During those critical first 12 months, if a child experiences separation from their primary caregiver without receiving sufficient substitute emotional care, they will suffer the effects of deprivation.
- Reduced intelligence
- Increased aggression
- Affectionless psychopathy
Ainsworth attachment theory
Mary Ainsworth, an American-Canadian psychologist, is another prominent figure in the field of attachment theory, renowned for her influential study known as the Strange Situation. In an article written by R. Chris Fraley for the University of Illinois at Urbana-Champaign, he discusses how the study aimed to examine different attachment styles exhibited by infants in the presence of their primary caregiver and in unfamiliar situations. Ainsworth observed the behaviors and reactions of infants when faced with brief separations from and reunions with their primary caregivers.
In her work, Ainsworth identified three primary attachment styles:
Approximately 60% of children in the study demonstrated the secure-attachment style. These children were upset when their parent left the room, but they were easily comforted when their parent returned.
Twenty percent or less of the children were ill-at-ease at first upon their separation. When reunited with their parent, they were difficult to soothe, demonstrating conflicting behaviors about how or if they wanted to be comforted. These children seemed to want to punish their parents for leaving. This attachment style is known as anxious-resistant.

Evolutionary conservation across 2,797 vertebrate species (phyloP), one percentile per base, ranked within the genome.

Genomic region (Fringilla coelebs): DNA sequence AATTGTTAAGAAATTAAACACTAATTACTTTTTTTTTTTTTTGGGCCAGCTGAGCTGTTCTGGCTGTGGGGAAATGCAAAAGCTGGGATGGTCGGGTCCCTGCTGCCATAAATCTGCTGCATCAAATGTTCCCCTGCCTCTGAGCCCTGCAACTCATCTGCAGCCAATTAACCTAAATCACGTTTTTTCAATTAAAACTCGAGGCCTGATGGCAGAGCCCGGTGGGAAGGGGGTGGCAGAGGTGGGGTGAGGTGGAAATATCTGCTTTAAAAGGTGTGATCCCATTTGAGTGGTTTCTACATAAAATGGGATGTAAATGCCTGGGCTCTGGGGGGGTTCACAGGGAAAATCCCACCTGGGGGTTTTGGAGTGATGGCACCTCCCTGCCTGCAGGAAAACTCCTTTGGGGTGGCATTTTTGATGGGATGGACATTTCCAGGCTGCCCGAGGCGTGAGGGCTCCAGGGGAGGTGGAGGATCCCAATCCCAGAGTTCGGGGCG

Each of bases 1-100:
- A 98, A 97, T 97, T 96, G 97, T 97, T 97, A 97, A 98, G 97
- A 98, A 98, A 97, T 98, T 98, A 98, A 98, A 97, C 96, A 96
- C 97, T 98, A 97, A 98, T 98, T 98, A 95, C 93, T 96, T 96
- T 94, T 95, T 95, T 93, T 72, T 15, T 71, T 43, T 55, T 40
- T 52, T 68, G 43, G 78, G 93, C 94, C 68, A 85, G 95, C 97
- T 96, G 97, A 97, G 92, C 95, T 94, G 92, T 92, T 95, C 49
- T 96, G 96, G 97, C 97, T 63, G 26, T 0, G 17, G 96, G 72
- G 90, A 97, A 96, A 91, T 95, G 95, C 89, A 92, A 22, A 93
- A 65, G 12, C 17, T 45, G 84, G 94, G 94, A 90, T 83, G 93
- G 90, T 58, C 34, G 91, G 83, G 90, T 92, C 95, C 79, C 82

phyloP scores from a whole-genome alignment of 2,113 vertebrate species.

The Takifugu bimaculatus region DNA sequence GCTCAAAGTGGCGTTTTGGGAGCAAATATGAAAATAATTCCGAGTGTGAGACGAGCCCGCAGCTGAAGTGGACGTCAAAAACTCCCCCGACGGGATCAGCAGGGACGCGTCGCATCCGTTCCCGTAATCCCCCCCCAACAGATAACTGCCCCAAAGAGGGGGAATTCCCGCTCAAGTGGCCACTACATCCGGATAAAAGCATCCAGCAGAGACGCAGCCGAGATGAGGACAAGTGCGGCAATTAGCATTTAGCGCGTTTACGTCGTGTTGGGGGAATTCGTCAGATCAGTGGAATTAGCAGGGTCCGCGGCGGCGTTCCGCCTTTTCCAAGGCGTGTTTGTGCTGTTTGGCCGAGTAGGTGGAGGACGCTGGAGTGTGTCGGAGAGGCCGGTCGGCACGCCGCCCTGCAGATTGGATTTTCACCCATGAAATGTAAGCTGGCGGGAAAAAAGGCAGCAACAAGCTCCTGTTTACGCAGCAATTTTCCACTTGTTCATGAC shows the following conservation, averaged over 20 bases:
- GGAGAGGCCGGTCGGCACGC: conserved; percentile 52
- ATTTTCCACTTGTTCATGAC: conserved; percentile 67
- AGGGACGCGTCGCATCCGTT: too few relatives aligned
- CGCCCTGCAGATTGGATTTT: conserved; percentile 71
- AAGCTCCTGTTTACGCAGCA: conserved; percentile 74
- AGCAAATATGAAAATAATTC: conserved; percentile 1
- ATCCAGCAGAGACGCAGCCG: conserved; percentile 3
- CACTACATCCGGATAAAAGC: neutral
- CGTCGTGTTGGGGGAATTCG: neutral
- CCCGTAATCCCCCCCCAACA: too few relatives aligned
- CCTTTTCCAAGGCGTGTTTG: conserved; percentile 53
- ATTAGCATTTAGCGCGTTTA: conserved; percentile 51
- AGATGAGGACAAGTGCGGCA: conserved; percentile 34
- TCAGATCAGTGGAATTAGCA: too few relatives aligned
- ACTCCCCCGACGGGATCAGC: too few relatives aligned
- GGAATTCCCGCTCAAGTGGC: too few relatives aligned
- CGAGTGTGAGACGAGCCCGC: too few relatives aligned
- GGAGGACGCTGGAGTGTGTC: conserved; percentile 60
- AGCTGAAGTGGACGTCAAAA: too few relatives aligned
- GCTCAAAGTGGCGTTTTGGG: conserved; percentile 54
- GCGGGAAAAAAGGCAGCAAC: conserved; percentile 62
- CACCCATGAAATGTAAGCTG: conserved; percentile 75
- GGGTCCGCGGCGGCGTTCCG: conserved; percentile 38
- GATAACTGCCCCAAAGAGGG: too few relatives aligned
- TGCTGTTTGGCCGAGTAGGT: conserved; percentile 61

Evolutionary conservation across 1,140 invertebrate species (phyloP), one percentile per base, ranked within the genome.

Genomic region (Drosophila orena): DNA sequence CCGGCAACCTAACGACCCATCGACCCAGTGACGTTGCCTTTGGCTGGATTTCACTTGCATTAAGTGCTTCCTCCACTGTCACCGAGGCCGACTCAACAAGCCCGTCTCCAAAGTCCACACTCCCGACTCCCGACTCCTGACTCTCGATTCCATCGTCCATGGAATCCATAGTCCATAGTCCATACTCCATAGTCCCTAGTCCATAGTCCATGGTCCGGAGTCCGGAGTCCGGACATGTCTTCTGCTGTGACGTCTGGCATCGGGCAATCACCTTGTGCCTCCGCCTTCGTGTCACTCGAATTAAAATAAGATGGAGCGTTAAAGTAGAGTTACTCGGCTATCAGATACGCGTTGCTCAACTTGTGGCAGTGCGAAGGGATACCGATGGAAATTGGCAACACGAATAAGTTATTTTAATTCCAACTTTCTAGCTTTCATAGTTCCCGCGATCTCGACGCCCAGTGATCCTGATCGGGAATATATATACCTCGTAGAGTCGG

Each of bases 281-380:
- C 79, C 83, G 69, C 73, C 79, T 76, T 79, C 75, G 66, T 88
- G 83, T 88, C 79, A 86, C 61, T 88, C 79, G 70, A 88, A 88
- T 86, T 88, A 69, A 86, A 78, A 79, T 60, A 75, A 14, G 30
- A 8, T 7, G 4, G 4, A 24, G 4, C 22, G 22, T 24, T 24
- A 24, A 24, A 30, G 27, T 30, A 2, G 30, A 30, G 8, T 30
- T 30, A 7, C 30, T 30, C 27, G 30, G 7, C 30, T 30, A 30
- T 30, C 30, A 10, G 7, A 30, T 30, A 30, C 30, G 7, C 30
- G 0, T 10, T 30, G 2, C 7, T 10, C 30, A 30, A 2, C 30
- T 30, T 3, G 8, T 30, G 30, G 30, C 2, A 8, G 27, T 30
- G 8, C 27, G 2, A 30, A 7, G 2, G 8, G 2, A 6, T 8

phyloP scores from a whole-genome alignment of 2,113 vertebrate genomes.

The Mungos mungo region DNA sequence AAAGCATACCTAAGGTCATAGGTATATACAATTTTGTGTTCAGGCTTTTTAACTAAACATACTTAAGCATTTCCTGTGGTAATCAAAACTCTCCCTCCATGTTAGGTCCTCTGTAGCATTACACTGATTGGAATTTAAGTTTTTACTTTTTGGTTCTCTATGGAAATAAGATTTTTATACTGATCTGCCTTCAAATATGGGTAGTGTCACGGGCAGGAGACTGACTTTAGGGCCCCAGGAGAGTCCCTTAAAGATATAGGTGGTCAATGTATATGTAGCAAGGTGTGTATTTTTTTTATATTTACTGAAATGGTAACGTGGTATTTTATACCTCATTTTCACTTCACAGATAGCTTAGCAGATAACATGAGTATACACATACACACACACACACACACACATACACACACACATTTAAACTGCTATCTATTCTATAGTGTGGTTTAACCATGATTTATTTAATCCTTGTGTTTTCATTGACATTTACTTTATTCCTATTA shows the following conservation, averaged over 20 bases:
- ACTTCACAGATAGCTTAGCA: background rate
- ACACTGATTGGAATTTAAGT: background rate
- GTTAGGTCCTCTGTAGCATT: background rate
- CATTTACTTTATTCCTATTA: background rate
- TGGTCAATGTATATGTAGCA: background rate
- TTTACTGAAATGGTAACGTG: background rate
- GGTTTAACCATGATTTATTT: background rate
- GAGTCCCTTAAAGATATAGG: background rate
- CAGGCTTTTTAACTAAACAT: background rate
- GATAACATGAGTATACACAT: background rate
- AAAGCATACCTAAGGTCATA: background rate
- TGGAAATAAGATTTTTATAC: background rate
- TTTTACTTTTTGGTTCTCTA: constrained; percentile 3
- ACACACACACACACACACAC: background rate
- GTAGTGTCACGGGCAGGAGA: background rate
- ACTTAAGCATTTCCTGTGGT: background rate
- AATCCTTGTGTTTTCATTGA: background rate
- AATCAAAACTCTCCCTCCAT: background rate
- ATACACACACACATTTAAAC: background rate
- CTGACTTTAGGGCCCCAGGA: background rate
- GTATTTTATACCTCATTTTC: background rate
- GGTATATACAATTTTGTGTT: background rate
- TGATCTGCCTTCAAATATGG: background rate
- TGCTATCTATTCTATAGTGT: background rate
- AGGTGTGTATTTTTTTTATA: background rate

The remaining children in the study didn’t appear concerned or distressed when separated from their parents. They avoided seeking eye contact with their parent and tended to turn their attention to the play items available within the laboratory setting. These children were referred to as avoidant.
Stages of attachment
Understanding the phases of attachment development is crucial for comprehending the progression of emotional bonds between individuals. In a brief video created by the University of Washington, the stages of attachment are defined as follows:
- Pre-attachment phase: This phase occurs from birth to around 6 weeks. Infants are inherently social and show preference for human faces, but their interactions are not yet focused on a specific caregiver.